An inhaler designed to help chronic bronchitis and emphysema sufferers breathe could be significantly increasing their risk of dying, according to new research by the University of East Anglia (UEA) and three US universities.
Published today by the British Medical Journal, the findings suggest that long-term use of Tiotropium Respimat (also known as Spiriva Respimat) increases the risk of death by more than half.
Chronic Obstructive Pulmonary Disease (COPD), as chronic bronchitis and emphysema are collectively known, affects three million people in the UK and caused 24,000 deaths in 2005 - the latest year for which figures are available. Most COPD sufferers use inhalers to help them breathe and more than half a million prescriptions for Tiotropium inhalers were issued in the UK last year.
Tiotropium inhalers have been available internationally for some years but a new device known as Tiotropium Respimat was launched more recently and licensed for use in the UK and Europe. However, the US Food and Drug Administration (FDA) has not granted approval for Tiotropium Respimat in the United States because of the need for further testing.
"We analysed five clinical trials involving 6500 people and the risk of death in patients using this particular inhaler appeared to be 52 per cent higher," said Dr Yoon Loke of Norwich Medical School at the University of East Anglia.
"We estimate that there will be one additional death for every 124 patients treated for a year with Tiotropium Respimat. Some of this risk appears to stem from patients dying of heart trouble, especially for those with existing heart problems that may be worsened because of a potential adverse effect of tiotropium on the heart rhythm."
Dr Loke and his US colleagues first became aware of a potential problem after reading the minutes of an FDA meeting which discussed an increased number of deaths in clinical trials of Tiotropium Respimat. After analysing the data presented in the FDA documents, along with additional information from a number of published trials, they concluded that there were clear indications of increased risk of death, particularly related to heart disease.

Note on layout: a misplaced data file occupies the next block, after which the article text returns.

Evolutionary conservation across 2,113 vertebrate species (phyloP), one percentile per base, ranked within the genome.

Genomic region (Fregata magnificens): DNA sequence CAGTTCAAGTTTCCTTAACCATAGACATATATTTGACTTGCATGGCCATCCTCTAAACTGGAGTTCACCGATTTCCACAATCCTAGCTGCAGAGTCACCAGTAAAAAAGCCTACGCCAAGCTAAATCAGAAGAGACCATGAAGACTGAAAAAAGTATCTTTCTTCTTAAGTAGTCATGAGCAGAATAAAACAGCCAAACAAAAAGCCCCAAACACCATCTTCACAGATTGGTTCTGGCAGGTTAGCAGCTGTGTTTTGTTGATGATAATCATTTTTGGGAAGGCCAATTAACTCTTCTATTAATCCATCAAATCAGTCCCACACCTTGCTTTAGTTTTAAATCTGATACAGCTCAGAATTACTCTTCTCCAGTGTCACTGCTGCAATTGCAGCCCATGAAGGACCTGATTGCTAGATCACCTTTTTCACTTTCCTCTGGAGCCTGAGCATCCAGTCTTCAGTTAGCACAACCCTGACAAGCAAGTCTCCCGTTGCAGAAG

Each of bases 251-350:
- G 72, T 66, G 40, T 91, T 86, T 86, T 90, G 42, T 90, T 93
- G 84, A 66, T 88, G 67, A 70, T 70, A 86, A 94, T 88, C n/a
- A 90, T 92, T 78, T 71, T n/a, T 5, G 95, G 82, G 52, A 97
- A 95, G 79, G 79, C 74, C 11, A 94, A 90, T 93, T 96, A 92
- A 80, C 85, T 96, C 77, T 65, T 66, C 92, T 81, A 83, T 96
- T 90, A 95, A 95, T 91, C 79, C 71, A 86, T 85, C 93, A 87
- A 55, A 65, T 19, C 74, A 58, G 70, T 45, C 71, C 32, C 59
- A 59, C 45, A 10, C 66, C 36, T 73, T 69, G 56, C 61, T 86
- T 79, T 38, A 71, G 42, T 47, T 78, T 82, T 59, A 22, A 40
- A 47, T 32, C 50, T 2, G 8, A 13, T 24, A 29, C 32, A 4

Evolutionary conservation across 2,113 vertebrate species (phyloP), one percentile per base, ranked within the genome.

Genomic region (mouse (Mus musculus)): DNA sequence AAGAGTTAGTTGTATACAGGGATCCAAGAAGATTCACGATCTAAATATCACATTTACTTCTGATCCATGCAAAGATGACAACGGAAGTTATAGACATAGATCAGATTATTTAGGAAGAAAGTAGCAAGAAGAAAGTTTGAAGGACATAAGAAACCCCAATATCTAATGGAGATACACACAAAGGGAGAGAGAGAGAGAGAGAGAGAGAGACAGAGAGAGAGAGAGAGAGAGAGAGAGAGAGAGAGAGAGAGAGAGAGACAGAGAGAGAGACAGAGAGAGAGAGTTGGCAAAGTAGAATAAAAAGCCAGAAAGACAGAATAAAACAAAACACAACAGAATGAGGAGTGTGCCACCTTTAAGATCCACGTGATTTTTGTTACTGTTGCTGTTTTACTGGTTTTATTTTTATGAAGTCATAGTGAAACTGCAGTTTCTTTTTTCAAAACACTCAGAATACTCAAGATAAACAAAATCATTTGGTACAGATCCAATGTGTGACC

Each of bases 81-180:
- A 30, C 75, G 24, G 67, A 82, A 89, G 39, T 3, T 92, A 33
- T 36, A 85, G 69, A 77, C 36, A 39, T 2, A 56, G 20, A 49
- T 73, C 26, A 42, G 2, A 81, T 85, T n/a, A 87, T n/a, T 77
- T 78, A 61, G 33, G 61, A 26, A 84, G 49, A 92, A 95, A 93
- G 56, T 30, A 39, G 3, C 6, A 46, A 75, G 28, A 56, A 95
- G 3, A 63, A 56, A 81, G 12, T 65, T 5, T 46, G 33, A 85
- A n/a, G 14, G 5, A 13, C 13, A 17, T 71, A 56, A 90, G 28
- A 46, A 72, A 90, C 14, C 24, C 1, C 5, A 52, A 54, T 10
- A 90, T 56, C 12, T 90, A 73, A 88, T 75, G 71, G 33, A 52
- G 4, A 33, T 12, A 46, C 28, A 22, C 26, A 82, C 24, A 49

"We have since discovered that, due to safety concerns, Tiotropium Respimat was not granted FDA approval for use in the United States, where it must now undergo further safety testing in a large trial involving 17,000 patients," said Dr Loke.
The Tiotropium Respimat inhaler continues to be available in the UK, despite a recent UK Medicines and Healthcare Regulatory Agency warning of a significant risk of death in users who suffer from irregular heart rhythms. And last month Canadian researchers found that COPD patients started on Tiotropium inhalers had higher rates of hospitalization, emergency department visits, and death - as compared to those starting treatment with other inhalers.
Dr Loke said: "There are alternative inhalers that can help patients with COPD. Patients currently using Tiotropium Respimat should not suddenly stop taking their medication, but I would advise them to make an appointment with their doctor to discuss the possibility of switching to a different drug. As Tiotropium Respimat can have an adverse effect on the heart rhythm, patients with a history of palpitations or irregular heartbeat (fast or slow) should mention such problems to their doctor."